Excited to share new research with Mark Hauber's lab on the yellow warbler referential call system:

Lawson, S.L., J. K. Enos, N. C. Mendes, S.A. Gill, & M.E. Hauber. 2020. Heterospecific eavesdropping on an anti-parasitic referential alarm call. Communications Biology 3:143

For my MSc research, I investigated interactions between cowbirds and a common host, the yellow warbler. Yellow warblers are unusual in how they respond to cowbirds - giving a unique alarm call (called a "seet" call) and performing a type of nest-protection behavior which limits the access of cowbirds to the nest - compared with their generalized response to predators and non-threatening birds around their nests. I tested whether this specialized alarm call was communicated to other warblers that a cowbird was around the nest (such calls are termed "functionally referential"). This means that just hearing the alarm call, and not necessarily seeing or interacting with the cowbird, should be enough to elicit the same response as the cowbird itself.


The figure on the left shows how female warblers responded when they encounter a cowbird: they spent more time in their nests when confronting cowbirds than avian nest predators (data from Gill & Sealy 1996). The figure on the right shows how they respond to the seet call on its own: female warblers also sat in their nests, something they rarely did when their other alarm call, chips, were played (Gill & Sealy 2004). Females responded similarly to the cowbird and the seet call, which suggests that the seet call alone communicates the presence of cowbirds.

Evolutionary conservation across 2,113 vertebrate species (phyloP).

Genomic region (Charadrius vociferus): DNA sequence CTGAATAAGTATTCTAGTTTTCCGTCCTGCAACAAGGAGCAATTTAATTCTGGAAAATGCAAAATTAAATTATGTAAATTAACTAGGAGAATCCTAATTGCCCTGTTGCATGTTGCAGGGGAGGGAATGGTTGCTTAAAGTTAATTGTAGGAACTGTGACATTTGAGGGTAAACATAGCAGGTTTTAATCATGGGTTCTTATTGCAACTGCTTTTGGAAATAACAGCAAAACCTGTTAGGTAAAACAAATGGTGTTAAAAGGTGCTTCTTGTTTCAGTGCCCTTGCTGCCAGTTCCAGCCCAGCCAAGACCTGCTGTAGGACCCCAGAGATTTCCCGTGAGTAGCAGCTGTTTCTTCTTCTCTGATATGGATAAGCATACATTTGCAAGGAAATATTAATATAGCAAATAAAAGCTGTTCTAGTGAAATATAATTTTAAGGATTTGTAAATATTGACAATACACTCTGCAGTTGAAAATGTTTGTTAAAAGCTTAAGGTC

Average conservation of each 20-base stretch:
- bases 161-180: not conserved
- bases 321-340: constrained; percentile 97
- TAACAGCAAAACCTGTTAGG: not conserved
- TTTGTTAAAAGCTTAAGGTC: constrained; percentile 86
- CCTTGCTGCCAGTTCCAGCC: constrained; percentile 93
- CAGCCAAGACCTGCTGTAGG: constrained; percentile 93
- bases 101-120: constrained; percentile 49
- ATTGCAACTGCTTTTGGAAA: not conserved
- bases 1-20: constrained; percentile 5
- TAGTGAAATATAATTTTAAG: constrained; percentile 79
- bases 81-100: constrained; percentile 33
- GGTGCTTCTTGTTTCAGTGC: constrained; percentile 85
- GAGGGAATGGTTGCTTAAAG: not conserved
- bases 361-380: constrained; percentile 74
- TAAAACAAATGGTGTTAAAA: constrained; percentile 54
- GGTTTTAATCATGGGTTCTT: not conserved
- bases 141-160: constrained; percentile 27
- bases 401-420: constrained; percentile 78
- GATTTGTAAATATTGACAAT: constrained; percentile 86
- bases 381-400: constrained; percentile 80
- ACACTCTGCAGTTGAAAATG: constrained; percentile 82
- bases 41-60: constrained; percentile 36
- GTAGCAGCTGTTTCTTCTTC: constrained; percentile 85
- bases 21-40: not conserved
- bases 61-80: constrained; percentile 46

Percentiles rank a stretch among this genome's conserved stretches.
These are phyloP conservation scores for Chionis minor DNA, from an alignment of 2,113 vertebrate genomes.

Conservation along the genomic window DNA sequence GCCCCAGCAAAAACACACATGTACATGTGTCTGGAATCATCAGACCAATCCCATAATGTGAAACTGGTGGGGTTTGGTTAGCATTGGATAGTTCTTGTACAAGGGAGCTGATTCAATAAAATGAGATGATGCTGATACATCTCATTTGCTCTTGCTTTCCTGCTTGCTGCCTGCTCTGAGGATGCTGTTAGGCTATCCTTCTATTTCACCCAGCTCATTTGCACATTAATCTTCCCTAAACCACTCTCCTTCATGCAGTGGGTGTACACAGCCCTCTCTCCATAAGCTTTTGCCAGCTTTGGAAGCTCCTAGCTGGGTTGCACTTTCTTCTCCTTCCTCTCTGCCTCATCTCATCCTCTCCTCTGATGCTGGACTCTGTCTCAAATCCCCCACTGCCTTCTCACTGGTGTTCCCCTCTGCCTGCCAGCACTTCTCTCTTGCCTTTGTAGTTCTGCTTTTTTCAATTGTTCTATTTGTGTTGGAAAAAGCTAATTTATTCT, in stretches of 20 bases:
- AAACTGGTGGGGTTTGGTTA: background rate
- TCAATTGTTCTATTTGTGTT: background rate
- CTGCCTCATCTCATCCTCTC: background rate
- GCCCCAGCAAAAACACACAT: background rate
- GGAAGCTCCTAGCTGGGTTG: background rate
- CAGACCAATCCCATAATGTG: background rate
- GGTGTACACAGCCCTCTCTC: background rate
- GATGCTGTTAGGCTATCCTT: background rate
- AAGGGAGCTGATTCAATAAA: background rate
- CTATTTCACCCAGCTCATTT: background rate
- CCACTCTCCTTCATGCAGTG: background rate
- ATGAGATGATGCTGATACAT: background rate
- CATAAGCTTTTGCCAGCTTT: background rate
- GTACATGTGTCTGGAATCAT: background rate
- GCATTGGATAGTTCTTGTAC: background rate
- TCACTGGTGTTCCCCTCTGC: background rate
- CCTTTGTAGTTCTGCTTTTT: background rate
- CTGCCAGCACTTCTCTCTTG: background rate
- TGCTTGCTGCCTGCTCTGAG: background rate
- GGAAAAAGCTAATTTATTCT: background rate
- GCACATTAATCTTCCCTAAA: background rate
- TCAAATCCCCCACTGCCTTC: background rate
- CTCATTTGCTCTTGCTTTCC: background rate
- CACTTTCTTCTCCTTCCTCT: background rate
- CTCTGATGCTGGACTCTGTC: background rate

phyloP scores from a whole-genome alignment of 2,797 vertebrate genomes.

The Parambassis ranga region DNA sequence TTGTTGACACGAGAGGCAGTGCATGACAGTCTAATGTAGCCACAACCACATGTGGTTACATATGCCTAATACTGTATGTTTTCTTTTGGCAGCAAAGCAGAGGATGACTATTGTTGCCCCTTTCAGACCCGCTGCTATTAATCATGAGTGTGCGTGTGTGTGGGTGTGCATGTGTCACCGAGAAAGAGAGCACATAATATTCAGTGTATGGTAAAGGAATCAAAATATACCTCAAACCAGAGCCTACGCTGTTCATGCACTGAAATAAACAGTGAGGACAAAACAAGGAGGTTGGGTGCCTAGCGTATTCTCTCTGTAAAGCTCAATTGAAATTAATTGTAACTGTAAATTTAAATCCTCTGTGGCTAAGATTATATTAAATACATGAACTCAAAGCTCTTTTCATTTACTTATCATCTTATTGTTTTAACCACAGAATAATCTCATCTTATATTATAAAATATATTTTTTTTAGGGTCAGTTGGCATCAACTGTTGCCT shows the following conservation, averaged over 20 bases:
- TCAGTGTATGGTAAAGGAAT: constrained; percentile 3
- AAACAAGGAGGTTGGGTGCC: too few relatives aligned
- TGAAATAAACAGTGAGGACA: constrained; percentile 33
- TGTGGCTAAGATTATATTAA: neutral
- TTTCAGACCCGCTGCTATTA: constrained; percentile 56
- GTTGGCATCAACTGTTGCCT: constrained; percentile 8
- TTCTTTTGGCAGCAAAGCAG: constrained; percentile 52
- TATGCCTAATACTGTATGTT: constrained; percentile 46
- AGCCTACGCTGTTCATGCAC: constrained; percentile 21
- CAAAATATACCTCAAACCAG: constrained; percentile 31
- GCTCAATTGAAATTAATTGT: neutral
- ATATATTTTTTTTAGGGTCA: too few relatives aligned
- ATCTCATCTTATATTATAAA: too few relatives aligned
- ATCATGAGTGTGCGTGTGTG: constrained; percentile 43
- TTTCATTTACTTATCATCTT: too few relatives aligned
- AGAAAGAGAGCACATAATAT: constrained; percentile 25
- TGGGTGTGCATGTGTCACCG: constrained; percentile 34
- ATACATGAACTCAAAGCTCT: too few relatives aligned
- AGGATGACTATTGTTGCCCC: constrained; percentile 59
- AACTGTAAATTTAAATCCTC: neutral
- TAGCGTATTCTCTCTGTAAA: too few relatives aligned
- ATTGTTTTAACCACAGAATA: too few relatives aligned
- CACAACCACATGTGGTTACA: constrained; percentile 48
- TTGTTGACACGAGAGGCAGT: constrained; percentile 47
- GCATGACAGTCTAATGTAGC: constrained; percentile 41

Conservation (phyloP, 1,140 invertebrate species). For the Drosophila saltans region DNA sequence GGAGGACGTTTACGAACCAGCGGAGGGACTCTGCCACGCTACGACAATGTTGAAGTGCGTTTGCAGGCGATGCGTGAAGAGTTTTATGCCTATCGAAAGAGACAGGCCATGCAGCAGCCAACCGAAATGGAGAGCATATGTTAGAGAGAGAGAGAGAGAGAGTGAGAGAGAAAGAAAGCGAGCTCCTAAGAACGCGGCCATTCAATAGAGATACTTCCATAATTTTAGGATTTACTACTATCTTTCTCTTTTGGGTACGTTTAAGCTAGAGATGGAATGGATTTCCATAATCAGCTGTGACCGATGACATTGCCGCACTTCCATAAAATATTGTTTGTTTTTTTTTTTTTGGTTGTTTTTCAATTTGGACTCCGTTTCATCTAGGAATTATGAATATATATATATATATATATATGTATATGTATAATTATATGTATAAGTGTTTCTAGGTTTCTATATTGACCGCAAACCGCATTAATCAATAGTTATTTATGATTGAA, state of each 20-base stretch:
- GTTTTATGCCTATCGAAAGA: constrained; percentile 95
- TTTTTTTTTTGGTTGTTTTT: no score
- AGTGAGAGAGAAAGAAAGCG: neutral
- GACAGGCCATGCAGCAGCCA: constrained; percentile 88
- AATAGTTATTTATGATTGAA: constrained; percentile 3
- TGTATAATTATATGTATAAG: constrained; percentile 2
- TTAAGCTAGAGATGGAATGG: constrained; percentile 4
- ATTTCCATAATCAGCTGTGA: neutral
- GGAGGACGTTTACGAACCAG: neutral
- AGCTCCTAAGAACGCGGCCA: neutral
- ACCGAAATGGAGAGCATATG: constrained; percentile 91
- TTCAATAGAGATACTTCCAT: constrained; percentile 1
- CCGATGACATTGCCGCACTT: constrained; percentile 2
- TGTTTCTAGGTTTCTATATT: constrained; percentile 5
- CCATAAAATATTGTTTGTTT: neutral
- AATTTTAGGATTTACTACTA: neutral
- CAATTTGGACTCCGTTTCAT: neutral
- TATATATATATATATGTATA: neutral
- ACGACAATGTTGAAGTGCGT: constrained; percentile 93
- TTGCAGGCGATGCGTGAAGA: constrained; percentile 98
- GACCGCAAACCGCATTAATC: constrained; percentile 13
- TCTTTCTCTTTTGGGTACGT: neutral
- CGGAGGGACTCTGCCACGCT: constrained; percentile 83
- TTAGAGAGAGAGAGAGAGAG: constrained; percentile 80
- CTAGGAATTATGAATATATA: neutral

Alarm calls that function in this way are better known in primates and meerkats. In our recent review, we found strong evidence for functionally referential alarm calls in only six bird species, but more work needs to be done in other species which have promising signs of these unique calls (Gill & Bierema 2013). 

Research on yellow warbler alarm calls is funded by a grant from the National Science Foundation (IOS-1953226).